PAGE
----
I was 31 years old and had just moved back home. I left my consecrated community and found myself starting over. Chatting with a younger friend after Mass one day, I told her that I was trying to figure out my calling. She responded innocently, “Weren’t you supposed to do that a long time ago?”
Yes, I suppose I was. And I did. At least I thought I did. But God’s ways are not our own. And my path was not like everyone else’s.
The road has been rocky. The Lord led me into and out of consecrated life. I discerned different religious orders. After moving back home, I started dating. Then I served as a foreign missionary. And eventually, God would lead me to my husband and the beautiful vocation of marriage.
In my unconventional path, I’ve learned a few lessons along the way. If you and I, dear sister, were having coffee together and talking about vocational discernment, here are four things I would share with you.
The path can be messy
It was tempting to look at others and become jealous about how “easy” their discernment was. In my late 20s, I would look at religious sisters my age who had already made final vows. Why was it clear for them, while I was having so many doubts?
My younger sister and several friends got married in their early-to-mid-20s. They had found their vocations and were having kids while I was still waffling and wondering if my discontentment was a temptation or a sign.
It’s okay that my path didn’t look like everyone else’s. And I’m sure that even those who found their vocations early in adulthood would agree that it can be messy. Just because you’ve found your state in life doesn’t mean it’s smooth sailing from there. We all have crosses. They just come in different forms.
Embrace the messiness. Find God in it. Because He is there. He’s not afraid of the mess, even if we are.
Our vocation isn’t a puzzle, and God isn’t a puzzle master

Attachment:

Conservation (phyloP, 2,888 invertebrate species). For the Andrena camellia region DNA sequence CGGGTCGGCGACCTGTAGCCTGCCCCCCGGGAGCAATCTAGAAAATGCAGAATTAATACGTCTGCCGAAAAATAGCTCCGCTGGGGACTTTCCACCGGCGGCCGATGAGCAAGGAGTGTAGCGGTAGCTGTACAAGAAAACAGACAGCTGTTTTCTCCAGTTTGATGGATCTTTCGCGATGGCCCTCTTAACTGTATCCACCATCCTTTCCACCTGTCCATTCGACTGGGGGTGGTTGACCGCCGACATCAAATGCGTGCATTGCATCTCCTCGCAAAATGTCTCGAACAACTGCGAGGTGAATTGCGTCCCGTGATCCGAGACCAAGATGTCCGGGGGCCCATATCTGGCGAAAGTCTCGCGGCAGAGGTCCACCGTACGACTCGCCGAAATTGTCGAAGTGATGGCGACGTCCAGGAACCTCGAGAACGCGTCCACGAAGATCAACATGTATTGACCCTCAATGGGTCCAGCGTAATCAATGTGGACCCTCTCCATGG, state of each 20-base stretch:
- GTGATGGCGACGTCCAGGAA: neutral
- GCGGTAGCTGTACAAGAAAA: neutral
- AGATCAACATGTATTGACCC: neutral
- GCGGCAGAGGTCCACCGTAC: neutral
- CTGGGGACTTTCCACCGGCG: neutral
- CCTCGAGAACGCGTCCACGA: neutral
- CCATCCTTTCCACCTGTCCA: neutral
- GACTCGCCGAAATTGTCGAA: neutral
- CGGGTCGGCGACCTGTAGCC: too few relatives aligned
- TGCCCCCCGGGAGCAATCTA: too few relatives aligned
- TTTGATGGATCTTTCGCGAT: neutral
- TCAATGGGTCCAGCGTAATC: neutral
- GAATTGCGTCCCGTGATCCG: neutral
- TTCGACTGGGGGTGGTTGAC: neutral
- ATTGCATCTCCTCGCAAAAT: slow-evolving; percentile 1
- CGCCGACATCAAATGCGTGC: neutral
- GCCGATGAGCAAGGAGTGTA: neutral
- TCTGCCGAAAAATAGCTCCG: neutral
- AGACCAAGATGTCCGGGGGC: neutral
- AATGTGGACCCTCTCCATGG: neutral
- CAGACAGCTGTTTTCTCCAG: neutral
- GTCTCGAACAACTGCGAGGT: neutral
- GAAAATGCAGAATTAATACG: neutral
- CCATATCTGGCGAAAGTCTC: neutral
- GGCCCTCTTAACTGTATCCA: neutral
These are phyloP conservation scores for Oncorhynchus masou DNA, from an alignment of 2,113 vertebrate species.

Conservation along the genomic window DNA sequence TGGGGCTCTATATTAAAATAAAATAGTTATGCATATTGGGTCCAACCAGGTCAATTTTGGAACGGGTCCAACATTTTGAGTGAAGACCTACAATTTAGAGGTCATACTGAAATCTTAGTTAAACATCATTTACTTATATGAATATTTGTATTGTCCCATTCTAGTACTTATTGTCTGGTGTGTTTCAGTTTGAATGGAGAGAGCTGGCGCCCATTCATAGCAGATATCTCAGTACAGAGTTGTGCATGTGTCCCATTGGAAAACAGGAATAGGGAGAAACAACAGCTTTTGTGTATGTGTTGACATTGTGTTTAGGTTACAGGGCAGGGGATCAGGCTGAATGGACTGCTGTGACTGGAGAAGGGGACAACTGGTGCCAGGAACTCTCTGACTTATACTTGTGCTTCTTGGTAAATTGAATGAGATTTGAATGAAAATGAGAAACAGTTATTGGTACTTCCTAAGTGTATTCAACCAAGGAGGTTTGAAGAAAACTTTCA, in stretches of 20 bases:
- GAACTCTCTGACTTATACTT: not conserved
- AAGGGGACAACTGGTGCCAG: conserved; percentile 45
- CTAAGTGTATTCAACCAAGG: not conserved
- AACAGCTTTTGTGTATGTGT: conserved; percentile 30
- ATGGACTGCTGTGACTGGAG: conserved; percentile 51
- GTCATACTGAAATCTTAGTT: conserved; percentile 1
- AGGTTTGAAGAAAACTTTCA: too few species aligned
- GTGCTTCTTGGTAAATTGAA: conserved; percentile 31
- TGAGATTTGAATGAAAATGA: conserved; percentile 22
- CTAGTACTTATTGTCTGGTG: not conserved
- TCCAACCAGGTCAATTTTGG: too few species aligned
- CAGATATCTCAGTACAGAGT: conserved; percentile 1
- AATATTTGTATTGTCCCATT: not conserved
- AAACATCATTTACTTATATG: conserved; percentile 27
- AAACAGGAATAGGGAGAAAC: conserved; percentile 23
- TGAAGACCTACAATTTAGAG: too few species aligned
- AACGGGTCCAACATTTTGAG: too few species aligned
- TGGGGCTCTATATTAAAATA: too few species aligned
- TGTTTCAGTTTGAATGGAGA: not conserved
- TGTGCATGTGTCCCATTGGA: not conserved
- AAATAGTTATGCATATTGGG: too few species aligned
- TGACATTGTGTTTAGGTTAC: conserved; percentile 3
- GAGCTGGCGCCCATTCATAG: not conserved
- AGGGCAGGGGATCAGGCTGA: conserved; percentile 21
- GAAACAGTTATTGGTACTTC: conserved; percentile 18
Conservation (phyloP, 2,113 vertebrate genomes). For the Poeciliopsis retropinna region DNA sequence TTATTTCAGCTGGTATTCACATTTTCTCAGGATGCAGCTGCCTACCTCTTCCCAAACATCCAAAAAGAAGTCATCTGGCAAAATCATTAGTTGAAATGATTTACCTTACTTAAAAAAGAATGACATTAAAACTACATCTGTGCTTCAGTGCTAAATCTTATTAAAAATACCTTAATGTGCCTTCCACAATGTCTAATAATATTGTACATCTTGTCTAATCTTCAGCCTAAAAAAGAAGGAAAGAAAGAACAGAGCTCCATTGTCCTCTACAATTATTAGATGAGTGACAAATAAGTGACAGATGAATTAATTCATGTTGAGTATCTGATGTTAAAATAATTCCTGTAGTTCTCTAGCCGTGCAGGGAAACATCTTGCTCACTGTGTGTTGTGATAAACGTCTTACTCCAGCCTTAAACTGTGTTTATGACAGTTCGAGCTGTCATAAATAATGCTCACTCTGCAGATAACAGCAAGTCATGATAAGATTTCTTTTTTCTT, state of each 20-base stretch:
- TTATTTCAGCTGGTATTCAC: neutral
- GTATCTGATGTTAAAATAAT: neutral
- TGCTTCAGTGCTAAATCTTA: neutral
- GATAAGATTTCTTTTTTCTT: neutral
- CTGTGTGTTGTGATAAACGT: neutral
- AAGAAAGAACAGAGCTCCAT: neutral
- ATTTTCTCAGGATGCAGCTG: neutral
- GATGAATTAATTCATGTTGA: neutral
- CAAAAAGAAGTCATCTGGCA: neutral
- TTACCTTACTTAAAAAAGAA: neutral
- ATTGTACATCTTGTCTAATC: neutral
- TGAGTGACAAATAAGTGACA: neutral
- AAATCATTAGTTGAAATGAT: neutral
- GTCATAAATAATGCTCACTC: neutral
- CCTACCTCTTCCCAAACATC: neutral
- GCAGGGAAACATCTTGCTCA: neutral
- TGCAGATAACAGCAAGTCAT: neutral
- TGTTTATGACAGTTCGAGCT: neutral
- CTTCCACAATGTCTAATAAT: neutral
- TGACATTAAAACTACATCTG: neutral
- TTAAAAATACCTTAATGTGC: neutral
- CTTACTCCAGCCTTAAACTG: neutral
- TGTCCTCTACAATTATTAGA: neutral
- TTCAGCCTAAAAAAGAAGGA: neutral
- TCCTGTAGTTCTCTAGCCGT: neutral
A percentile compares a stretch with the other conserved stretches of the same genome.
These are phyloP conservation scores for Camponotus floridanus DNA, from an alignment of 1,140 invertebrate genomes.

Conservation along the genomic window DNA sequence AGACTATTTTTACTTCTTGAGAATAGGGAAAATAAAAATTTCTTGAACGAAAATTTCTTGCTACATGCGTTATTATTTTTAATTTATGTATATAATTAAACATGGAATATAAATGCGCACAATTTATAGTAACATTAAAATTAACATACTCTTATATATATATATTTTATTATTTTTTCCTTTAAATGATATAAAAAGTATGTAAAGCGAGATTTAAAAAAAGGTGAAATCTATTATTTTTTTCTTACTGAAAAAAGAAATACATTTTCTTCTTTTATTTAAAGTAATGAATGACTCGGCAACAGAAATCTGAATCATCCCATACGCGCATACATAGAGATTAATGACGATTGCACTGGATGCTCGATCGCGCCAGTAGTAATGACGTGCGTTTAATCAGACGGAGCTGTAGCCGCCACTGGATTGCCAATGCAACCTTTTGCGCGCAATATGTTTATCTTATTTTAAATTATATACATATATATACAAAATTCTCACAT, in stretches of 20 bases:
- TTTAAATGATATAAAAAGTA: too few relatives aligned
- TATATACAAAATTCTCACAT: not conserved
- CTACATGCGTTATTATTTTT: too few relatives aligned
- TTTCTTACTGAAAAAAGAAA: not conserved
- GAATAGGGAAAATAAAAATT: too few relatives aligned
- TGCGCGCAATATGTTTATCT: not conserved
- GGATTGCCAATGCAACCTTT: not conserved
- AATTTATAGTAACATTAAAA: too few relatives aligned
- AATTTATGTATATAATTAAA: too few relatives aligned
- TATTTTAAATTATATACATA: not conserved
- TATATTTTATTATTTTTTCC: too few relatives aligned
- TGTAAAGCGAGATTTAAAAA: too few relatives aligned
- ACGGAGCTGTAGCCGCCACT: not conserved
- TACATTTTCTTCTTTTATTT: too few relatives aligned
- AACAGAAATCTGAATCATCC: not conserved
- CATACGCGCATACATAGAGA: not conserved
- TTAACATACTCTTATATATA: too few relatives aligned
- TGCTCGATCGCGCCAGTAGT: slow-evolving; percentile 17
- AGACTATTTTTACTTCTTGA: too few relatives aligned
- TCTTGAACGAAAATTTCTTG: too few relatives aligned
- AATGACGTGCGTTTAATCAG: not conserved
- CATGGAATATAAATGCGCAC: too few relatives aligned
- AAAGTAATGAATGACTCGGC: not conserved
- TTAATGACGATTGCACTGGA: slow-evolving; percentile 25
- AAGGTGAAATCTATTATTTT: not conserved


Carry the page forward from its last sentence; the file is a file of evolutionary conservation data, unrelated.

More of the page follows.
For many years I approached discernment as trying to “figure out” God’s plan for me. I read every book on the subject, I mulled it over in my head, and I talked with others about my questionings. I told the Lord, “Just show me what you want, and I’ll do it!
I assumed there was some piece of the puzzle I was missing, and when I found that, I would finally be content.
What I neglected to see is that God works with us. Yes, He has beautiful plans for our lives, but we are part of those plans. Our hopes, desires, and even feelings are part of the equation. If I have an unfulfilled desire or am feeling that something is off in a particular circumstance, I can’t discount that. And the Lord doesn’t want me to.
For years, I thought, “I’m feeling this, but I want to do the Lord’s will, so I’m just going to offer it up.” Yes, God’s will is going to require sacrifice, but it also brings contentment and joy.
The Lord wants us to use our intellect and heart to make decisions. When the choice between two good things isn’t clear, He trusts us to choose one or the other. If we make a prayerful and informed choice (with whatever information we have at the time), we can’t go wrong. Let us take some comfort in that.
We can’t thwart God’s plans
I recently read a quote that brought me a lot of consolation. It said something like, “When God made His plan for your life, He factored in your stupidity.”